We encourage schools to use the Recess Guidance and DEQ website to determine recess. Ultimately, the final decision on when to hold indoor recess is made by the schools.
4 Steps to Using the Recess Guidance
Get familiar with the Utah Recess Guidance
Identify sensitive students
Check PM2.5 levels daily
Develop a plan for indoor physical activity
Many of you are already familiar with the Utah Recess Guidance and implement it actively in your schools. Take a moment to familiarize yourselves with the 2016 updates. We encourage you to reserve time during a staff meeting in late fall to review the following materials and get organized:
The Utah Recess Guidance provides recess recommendations for two groups of students:
See the following steps on how to better prepare to keep sensitive students with respiratory symptoms indoors when PM2.5 levels are in the orange.
1. Talk With Parents
It is important to know which students are considered sensitive high risk students. The Utah Recess Guidance defines sensitive high risk students as those with asthma, cystic fibrosis, chronic lung disease, congental heart disease, compromised immune systems, or other respiratory problems.
Parents, with the advice of their doctor, should determine whether their child is considered sensitive and high risk. Use this sample letter for parents to determine which students are sensitive.
2. Keep a List
Each teacher should keep a list of sensitive high risk students in their classroom. Teachers should also be aware of which students currently have respiratory symptoms, such as coughing and wheezing.
3. Have a Plan
Have a plan for indoor recess for sensitive high risk students and those with respiratory symptoms. When the PM2.5 levels are in the orange (35.5 - 55.4), make sure these students have a designated location in the school to spend indoor recess.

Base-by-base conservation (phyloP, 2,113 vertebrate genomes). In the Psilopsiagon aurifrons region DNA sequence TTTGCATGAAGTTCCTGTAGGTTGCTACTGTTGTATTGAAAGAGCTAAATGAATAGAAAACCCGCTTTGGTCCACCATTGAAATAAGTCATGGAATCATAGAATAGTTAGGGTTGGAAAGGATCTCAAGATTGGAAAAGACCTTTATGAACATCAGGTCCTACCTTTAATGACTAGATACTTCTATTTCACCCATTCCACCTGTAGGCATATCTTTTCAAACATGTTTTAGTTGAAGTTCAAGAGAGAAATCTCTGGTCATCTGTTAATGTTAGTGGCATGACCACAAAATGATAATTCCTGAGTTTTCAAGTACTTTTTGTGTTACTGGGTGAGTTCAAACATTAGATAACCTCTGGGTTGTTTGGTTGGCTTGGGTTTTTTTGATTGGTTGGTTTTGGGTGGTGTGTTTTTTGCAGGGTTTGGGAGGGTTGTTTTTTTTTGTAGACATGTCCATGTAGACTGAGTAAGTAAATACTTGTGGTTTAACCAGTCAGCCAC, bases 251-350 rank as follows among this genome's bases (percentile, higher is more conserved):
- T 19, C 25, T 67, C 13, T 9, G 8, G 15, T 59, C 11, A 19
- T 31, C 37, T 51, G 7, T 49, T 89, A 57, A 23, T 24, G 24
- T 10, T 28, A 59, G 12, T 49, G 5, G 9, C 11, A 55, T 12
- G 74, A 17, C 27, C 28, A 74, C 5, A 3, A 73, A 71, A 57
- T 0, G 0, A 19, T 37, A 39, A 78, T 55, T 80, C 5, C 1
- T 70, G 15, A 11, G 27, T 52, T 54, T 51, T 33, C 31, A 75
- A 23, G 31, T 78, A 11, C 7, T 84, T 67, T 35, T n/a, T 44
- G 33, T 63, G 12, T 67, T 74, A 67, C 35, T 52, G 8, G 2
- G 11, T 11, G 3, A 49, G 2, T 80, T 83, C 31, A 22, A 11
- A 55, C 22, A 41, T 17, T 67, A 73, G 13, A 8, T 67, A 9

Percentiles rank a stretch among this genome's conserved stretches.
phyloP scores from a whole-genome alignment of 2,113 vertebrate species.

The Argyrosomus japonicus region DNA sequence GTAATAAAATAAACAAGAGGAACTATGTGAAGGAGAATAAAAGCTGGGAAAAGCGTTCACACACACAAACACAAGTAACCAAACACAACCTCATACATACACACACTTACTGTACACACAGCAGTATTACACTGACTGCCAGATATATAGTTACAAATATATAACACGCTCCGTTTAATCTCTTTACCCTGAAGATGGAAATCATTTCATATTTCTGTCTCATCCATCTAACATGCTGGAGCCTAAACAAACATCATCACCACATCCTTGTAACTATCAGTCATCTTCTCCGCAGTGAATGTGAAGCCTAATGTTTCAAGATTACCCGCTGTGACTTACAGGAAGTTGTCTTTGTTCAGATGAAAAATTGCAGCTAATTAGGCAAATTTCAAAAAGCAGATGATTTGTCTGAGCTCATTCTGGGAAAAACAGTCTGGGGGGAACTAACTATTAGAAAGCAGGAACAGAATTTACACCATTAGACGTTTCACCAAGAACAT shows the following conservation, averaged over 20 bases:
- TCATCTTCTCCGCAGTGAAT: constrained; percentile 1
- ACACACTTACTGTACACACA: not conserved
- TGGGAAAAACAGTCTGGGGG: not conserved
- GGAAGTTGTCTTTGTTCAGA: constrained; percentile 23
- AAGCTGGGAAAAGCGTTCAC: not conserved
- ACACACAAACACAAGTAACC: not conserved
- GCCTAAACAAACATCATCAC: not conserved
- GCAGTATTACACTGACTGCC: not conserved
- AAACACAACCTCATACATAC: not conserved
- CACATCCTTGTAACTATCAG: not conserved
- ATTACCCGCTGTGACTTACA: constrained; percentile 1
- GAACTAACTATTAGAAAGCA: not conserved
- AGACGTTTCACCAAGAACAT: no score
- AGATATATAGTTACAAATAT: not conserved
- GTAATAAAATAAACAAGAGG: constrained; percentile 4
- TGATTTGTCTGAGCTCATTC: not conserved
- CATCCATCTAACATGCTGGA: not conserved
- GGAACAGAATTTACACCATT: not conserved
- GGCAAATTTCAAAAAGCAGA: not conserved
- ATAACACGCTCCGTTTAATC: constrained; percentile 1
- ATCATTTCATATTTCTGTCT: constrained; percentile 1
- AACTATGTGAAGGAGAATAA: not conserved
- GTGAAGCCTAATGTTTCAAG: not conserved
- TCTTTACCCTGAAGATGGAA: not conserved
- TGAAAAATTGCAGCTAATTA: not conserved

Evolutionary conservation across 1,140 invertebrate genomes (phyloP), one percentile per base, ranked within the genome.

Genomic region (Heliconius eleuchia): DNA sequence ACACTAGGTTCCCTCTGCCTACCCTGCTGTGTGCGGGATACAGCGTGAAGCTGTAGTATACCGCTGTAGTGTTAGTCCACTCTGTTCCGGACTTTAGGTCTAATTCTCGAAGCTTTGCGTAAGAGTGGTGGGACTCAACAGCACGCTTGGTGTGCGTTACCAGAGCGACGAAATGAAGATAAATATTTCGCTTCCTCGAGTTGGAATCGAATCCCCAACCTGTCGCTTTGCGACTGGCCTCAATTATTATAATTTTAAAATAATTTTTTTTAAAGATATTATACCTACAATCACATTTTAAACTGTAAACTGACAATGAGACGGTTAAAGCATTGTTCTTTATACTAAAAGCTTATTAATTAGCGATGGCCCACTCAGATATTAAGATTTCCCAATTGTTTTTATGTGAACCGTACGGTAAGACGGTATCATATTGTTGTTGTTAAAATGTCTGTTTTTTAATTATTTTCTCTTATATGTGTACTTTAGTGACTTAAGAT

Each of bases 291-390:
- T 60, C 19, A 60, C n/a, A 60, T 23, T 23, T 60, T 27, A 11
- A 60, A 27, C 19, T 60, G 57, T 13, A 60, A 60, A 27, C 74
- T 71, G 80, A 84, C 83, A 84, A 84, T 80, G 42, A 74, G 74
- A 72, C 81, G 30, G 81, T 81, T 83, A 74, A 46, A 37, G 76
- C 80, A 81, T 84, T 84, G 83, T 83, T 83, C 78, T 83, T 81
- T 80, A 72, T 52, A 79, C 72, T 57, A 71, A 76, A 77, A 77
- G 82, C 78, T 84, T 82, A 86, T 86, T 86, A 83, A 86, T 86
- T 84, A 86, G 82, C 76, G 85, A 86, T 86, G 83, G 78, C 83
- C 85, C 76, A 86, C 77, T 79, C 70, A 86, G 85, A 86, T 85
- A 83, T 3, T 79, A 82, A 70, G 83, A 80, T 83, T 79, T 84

Checking PM2.5 levels should become part of the daily routine at school during winter months. Designate who will be responsible for checking the levels each day, and make sure to check levels at least 3o minutes prior to recess (PM2.5 levels tend to rise during the day).
There are a number of ways to monitor the current air quality levels in your area:
The Utah Asthma Program also provides regular air quality alert emails. The email will include resources for indoor active recess and other tips to improve our air quality.
Email firstname.lastname@example.org to receive alert emails
Research shows that physical activity helps students be more engaged and ready to learn. However, when students are kept indoors due to poor air quality, it can be logistically difficult to encourage active indoor play.
Luckily, there are a number of easy and effective indoor recess resources and activities that your students can do on their own and with little physical space. Before winter inversions arrive, put together a plan for indoor recess activities using the following resources.